Jamie Hailstone 10 March 2015

Councils failing to protect children warns watchdog

Councils failing to protect children warns watchdog image

Over half of local authorities inspected for their children’s social care provision last year are 'not yet good enough', a damning report from Ofsted has warned.

The watchdog said of the 43 inspections, seven were judged to be inadequate and 26 required improvement. Only 10 areas were judged to be providing a good standard of care and protection for children and young people.

The report said while children were not immediately at risk in the areas judged to require improvement, the inspections revealed there was inconsistent support for social workers and managers were not overseeing services consistently.

The annual State of the Nation Report on Children’s Social Care also notes the increasing demand for services and continued intense public scrutiny.

‘Inspectors have seen examples of high quality practice, which puts the outcomes for children at the heart of decision-making. These areas demonstrate that it can be done, so we urge other authorities to learn from their example,’ said Ofsted’s national director for social care, Debbie Jones.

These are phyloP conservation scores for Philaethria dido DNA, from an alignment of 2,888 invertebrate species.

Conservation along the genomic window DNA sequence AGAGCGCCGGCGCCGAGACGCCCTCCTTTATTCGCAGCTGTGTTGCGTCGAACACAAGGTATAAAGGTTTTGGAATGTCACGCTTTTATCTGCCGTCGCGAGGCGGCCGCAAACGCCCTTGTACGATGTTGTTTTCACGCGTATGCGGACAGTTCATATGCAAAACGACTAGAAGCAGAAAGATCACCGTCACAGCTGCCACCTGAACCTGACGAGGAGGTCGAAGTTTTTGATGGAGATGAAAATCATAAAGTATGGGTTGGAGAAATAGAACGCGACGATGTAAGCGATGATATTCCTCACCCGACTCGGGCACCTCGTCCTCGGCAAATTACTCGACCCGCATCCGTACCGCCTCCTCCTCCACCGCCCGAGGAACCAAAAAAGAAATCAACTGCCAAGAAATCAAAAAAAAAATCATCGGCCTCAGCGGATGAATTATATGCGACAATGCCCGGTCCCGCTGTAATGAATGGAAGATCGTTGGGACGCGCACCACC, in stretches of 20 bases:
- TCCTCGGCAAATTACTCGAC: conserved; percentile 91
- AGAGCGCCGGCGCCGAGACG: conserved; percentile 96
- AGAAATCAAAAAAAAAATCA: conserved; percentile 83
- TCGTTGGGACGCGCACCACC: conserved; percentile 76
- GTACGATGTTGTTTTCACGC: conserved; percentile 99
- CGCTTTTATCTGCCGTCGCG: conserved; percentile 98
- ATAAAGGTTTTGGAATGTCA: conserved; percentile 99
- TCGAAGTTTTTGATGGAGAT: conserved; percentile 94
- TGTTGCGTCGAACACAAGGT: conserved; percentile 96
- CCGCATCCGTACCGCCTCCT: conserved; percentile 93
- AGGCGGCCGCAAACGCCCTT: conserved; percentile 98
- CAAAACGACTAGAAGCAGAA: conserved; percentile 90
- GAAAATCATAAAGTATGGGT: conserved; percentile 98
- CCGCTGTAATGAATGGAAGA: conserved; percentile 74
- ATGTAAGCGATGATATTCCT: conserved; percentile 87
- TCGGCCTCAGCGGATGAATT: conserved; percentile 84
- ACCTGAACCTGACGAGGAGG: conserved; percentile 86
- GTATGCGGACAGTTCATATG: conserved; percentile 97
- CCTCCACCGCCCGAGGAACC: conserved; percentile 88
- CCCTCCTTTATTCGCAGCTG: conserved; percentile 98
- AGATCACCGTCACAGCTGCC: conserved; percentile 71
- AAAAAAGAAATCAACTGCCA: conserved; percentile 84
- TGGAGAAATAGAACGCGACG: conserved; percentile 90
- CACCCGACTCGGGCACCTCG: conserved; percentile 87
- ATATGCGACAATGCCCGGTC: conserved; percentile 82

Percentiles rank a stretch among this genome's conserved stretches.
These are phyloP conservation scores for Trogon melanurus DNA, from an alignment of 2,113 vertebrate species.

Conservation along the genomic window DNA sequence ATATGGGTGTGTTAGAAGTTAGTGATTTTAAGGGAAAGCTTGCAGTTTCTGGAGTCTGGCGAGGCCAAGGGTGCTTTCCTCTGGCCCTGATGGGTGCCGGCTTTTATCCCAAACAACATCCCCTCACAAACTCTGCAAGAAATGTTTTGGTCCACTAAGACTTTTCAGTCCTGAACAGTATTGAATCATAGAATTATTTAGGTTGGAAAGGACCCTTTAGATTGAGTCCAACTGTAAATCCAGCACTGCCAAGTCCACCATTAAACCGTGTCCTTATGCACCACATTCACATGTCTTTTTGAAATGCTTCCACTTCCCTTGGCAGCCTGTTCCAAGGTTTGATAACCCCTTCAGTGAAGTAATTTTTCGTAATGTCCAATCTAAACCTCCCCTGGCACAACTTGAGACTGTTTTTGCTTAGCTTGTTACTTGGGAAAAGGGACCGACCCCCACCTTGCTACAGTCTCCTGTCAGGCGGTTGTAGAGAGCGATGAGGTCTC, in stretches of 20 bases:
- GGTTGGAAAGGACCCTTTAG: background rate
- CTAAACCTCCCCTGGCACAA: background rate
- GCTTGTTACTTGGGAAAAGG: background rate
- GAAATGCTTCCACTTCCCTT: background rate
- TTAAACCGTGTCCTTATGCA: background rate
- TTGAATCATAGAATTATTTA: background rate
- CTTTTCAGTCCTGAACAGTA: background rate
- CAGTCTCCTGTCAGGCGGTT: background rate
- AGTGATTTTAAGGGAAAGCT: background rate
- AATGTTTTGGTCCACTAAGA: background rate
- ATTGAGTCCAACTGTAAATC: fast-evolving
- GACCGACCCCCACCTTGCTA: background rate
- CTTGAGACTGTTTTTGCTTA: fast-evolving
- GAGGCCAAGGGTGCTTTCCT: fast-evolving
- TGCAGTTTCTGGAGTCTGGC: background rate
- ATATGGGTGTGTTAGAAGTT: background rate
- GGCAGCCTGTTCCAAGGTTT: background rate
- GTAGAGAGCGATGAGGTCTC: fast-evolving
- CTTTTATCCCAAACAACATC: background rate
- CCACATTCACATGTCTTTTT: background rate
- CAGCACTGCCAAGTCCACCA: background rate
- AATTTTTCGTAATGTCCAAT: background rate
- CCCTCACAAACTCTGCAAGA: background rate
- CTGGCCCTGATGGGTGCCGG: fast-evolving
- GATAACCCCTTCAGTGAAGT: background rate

‘We recognise, however, the context and constraints within which social workers and their managers work - they have a difficult and demanding role and do not always get the support and recognition they deserve.

In response to the report, council leaders said high profile cases have led to thousands more children being on the radar of social services.

Cllr David Simmonds, chairman of the LGA’s Children and Young People Board, said: 'Protecting children is one of the most important jobs councils do and this report restates the pressure the system is under. Children’s services are creaking under the strain as they work to protect the most vulnerable children from abuse, neglect and child sexual exploitation.

In an NHS system failing to cope with winter pressures, the Government recently pledged £2 billion to alleviate the crisis. We need Whitehall to redress the balance and give us adequate resources we need to get on with the vital job of protecting children.'

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